March 22 // Hogan: limiting cooperation with immigration enforcement is 'absurd'

Gov. Larry Hogan said Tuesday that local law enforcement should be doing more, not less, to help enforce federal immigration law. The Republican governor criticized Maryland jurisdictions that have rebuffed requests to aid immigration officials. Hogan vowed to do "everything we can" to kill what he termed a "sanctuary bill" that would limit how jails and police could assist federal authorities. Hogan said he would try to stop the state Senate from following the House of Delegates in approving the measure. Failing that, he renewed his promise to veto it immediately. (Balt. Sun)

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Maryland doctors win concessions on Hogan proposal to limit pain pill prescriptions

Maryland's doctors are on course to turn back Gov. Larry Hogan's plan to put strict limits on prescribing addictive opioid pain pills after securing major concessions Tuesday from a key House of Delegates panel. The bill — proposed by Hogan to battle the state's heroin crisis — would have limited doctors and other medics to prescribing a seven-day supply of the pills when first treating a patient for pain, with a few exceptions. But a work group of delegates adopted an amended version of the bill that instead instructs medical professionals to follow best practices and give patients as few pills as they judge necessary. (Balt. Sun)

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Relief for toll road penalties put on hold, Senate chairman says

A Senate bill to address “predatory” toll penalties, technical problems with transponders and poor customer service at E-ZPass will die in the Senate Finance Committee this session, its chairman said Tuesday, along with a watered down House version that delegates supported unanimously on Monday. Instead, Senate Finance Committee Chair Thomas “Mac” Middleton said he is holding off legislation for a year to give the Maryland Transportation Authority time to improve customer service and pursue new contracts with vendors to operate Maryland’s toll system. (Md. Reporter)

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Senate to consider Trust Act despite Hogan veto threat

Maryland Senate leaders said Tuesday that they're still considering a bill that would restrict local government involvement in immigration, despite a veto threat from Gov. Larry Hogan. Sen. Bobby Zirkin, chairman of the Senate's Judicial Proceedings Committee, said his committee is still learning details of the bill, but he expects it to advance out of his committee to the full Senate. As introduced, the Maryland Law Enforcement and Trust Act would prohibit state and local governments from expending resources on immigration enforcement. (Balt. Sun)

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Battles continue in Annapolis over the use of bail and redistricting

The Maryland Senate gave preliminary approval Tuesday to a bill that would essentially reverse a recent decision to sharply limit the use of bail for criminal defendants, setting the stage for a potential battle with the more liberal House of Delegates and members of the state’s Legislative Black Caucus. After a prolonged debate, the Senate voted to advance the measure despite objections from Attorney General Brian E. Frosh and advocates who say the legislation will lead to more poor defendants remaining in jail because they can’t afford to post bond. Also Tuesday, after a short but lively debate, the Senate delayed action on another bill that is certain to lead to a showdown with Gov. Larry Hogan over redistricting reform. (Wash. Post)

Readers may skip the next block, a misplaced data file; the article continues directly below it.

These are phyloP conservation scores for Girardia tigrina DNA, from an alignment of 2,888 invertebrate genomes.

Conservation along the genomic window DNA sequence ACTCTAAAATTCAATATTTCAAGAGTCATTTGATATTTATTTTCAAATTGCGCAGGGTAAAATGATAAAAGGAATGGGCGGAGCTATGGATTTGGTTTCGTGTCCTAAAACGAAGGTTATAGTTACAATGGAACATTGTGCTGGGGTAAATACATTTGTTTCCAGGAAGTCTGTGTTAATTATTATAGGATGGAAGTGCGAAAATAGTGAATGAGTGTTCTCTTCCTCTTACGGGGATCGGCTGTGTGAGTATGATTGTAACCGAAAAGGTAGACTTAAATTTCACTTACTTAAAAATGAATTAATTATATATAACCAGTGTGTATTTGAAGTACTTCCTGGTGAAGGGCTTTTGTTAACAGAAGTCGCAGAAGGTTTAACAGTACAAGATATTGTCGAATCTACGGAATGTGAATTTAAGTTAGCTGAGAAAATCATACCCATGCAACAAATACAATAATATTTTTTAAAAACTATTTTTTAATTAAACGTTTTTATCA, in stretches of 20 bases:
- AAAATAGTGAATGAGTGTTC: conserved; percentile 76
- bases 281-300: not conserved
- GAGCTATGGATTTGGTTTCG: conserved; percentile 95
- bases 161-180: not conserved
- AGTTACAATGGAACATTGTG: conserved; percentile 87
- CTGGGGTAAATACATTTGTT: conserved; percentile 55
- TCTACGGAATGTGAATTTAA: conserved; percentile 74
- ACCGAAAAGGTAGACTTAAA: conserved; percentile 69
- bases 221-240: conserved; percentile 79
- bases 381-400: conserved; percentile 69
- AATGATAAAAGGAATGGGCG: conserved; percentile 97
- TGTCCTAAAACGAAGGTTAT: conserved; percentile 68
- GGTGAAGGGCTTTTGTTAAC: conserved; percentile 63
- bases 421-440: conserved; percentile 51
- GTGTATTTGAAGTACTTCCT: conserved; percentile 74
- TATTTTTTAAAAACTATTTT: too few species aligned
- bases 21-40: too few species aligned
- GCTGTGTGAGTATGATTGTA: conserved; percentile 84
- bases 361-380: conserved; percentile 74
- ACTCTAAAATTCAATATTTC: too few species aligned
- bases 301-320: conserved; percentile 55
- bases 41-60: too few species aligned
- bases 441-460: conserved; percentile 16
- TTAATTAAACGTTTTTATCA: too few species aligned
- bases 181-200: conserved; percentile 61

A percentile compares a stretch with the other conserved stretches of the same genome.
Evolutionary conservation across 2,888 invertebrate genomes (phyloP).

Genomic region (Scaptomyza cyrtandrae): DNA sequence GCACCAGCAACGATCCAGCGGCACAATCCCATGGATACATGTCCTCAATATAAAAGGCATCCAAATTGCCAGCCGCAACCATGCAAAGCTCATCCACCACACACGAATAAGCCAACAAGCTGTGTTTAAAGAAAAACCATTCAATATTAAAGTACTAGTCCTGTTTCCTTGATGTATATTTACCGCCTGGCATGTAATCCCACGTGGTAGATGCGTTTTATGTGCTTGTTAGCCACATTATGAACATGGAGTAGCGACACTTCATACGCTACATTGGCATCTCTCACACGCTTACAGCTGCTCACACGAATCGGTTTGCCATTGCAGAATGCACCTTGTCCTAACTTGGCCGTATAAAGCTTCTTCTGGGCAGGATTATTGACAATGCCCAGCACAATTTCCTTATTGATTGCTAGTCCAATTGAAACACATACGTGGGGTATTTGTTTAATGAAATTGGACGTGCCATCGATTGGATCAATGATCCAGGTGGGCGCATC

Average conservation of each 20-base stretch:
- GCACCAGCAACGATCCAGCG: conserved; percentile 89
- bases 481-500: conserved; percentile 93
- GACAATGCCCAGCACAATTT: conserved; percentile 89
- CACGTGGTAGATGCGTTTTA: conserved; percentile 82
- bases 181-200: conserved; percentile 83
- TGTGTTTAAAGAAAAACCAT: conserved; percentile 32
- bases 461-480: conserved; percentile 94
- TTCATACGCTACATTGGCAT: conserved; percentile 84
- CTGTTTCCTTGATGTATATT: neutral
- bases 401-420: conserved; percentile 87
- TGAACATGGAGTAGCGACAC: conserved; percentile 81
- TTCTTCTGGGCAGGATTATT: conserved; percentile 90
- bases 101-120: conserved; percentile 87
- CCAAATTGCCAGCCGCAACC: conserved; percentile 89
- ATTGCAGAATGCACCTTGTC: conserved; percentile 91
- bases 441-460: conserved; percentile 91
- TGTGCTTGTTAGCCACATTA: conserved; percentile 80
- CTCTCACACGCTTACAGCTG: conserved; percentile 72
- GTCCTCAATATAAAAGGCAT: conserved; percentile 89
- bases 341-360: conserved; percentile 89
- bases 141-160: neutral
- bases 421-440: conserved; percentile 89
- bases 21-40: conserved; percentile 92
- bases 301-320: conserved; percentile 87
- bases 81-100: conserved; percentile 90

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City Council resolution urges Hogan to renegotiate State Center project

The Baltimore City Council unanimously passed a resolution Monday night urging Gov. Larry Hogan to reconsider the $1.5 billion redevelopment of State Center. The council's action comes three months after Hogan led a vote putting a halt to the beleaguered Midtown project. It also comes on the heels of an aggressive radio campaign against Hogan by the developer, State Center LLC. (Balt. Bus. Journal)

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Harford County deputies' collective bargaining bill passes state House, moves to Senate

Some Harford County Sheriff's Office employees are closer to getting the right to collective bargaining after the House of Delegates passed a piece of state legislation late last week. The bill, championed by the Harford County's House delegation, would give Sheriff's Office law enforcement deputies and correctional officers the right to bargain collectively, through their respective unions, on their salaries and benefits. The legislation won near-unanimous approval from the House. "It's something that we need because the deputy sheriffs, their salaries have fallen too far behind," Republican Del. Rick Impallaria said Saturday. (Balt. Sun)

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Washington County bill to curb roadway tree-planting still alive

Although the Maryland State Highway Administration already has suspended plans to plant trees along Washington County rights of way, a local bill to prohibit the practice is making its way through the House of Delegates. A final House vote is pending and could happen this week. Sponsored by Del. William Wivell, R-Washington, the bill applies only to Washington County. (Herald-Mail)

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